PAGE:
On recent attacks on the ICC on libcom

80 posts / 0 new
Last post
d-man
You're making a general point

You're making a general point, namely that for a revolutionary there's nothing to debate whether the State should do anything (fund healthcare, stop spending money on the arms industry); we should not be "fixated" on the fact that governments are cutting healthcare and increasing their military expenditure, because it is a trap to debate this. But does it follow that revolutionaries must avoid debating (that is offering "social-political analysis" of) the State's policy at all (again, like healthcare cuts and increased military spending)? Since the State's policy affects nearly every aspect of life, there would be little topics left to write about. And why should we abstain from the aspects of life such as art, literature etc? To give an example from the ICT forum, there is a thread on the topic of obesity, which can be considered a particular problem of the working class (eg via poor-quality food in children schools). Perhaps your (like baboon's) simple argument/presupposition would be just that the particular issues such as trans-identity or prostitution are of concern to only a small group, and are therefore relatively unimportant to discuss, unlike State-policy on healthcare and military spending which concerns everyone. This would not be a strong (or principled) argument, in my view.

Your comparison of the issue of prostitution to the right-wing topic of "death of Western civilization" is senseless, because the latter is a historico-philophical idea (but even then, shouldn't we precisely criticise right-wing ideologies?). So let's take instead a real/concrete issue like immigration. In fact the ICC has discussed the topic of immigration (here). Just as the SPGB summer school had a lecture on the issue of prostitution. My point is that hotly debated topics in society have a de facto effect on revolutionaries and animate them (for example the libcom attack on the ICC), regardless of the wishes of revolutionaries, and so I think an intervention with a communist perspective becomes advisable/unavoidable into these topics.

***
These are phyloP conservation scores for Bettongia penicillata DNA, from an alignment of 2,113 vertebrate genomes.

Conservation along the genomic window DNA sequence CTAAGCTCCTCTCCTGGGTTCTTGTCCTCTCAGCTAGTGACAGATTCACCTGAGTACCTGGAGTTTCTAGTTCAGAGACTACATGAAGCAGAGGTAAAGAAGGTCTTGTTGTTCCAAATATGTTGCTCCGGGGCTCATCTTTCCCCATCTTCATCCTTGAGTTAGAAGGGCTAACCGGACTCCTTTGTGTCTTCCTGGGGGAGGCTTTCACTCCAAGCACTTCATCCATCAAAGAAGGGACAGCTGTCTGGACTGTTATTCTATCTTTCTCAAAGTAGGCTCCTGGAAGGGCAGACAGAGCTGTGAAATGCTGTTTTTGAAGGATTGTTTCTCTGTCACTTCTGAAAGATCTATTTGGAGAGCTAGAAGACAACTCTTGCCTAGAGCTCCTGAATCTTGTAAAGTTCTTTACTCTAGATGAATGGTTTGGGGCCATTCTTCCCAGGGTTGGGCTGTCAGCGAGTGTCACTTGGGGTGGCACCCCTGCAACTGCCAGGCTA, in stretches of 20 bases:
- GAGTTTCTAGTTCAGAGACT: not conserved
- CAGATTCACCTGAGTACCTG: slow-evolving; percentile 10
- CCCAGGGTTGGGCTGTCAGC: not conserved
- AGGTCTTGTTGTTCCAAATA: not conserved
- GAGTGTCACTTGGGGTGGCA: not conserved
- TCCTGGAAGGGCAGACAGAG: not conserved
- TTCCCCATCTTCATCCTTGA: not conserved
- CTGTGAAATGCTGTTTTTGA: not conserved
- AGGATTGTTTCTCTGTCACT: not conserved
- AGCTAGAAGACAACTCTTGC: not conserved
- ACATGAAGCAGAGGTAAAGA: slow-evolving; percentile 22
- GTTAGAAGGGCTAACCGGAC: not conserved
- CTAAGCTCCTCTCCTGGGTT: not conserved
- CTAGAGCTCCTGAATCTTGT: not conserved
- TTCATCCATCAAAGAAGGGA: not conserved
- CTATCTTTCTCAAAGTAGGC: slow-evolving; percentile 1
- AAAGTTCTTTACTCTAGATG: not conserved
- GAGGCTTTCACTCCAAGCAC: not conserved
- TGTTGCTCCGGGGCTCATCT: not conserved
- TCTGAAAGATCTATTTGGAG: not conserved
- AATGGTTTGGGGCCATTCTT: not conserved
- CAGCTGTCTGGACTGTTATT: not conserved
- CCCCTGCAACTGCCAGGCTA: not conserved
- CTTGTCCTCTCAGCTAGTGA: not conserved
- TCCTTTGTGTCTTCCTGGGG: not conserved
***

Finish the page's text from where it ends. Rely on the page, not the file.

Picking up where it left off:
baboon
Anyone having problems

Anyone having problems accessing the libcom site? I can't get it at all with my server saying it's blocked because their security certificate run out yesterday.

petey
fixed?

baboon wrote:

Anyone having problems accessing the libcom site? I can't get it at all with my server saying it's blocked because their security certificate run out yesterday.

 

how about now?

baboon
They're up and running - they

They're up and running - they must have put some coins in the meter. A distinct lack of discussion on the "gilets jaunes" movement.

Comunero
I'm not arguing that we

I'm not arguing that we shouldn't debate about State policies, I'm arguing that we have nothing to propose to the State. It's not the same to debate the origin and meaning of State policies and leftist ideologies than to try to determine how to "improve" them.

I agree that it's not a very good point the number of people it affects or not.

I agree as well that hotly debated topics, as you put it, have an effect on revolutionaries. But we have to keep in mind that, even if the debate stems from the insistence of some leftist movements, most workers don't think about them in the same terms of the identitarian leftists.

My point about the right was probably poorly explained. What I'm trying to say is that leftist identitarian ideologies are as reactionary as the alt-right and similar rightist ideologies. One danger of leftism, however, is that it gives the impression of being somehow "preferable" or "closer". They aren't.

As a purely anecdotal fact, I've had quite more respectful and productive debates with rightists than with leftists, to the date. Just an anecdote though, it proves nothing.

d-man
Comunero wrote:

Comunero wrote:

I'm not arguing that we shouldn't debate about State policies, I'm arguing that we have nothing to propose to the State. It's not the same to debate the origin and meaning of State policies and leftist ideologies than to try to determine how to "improve" them.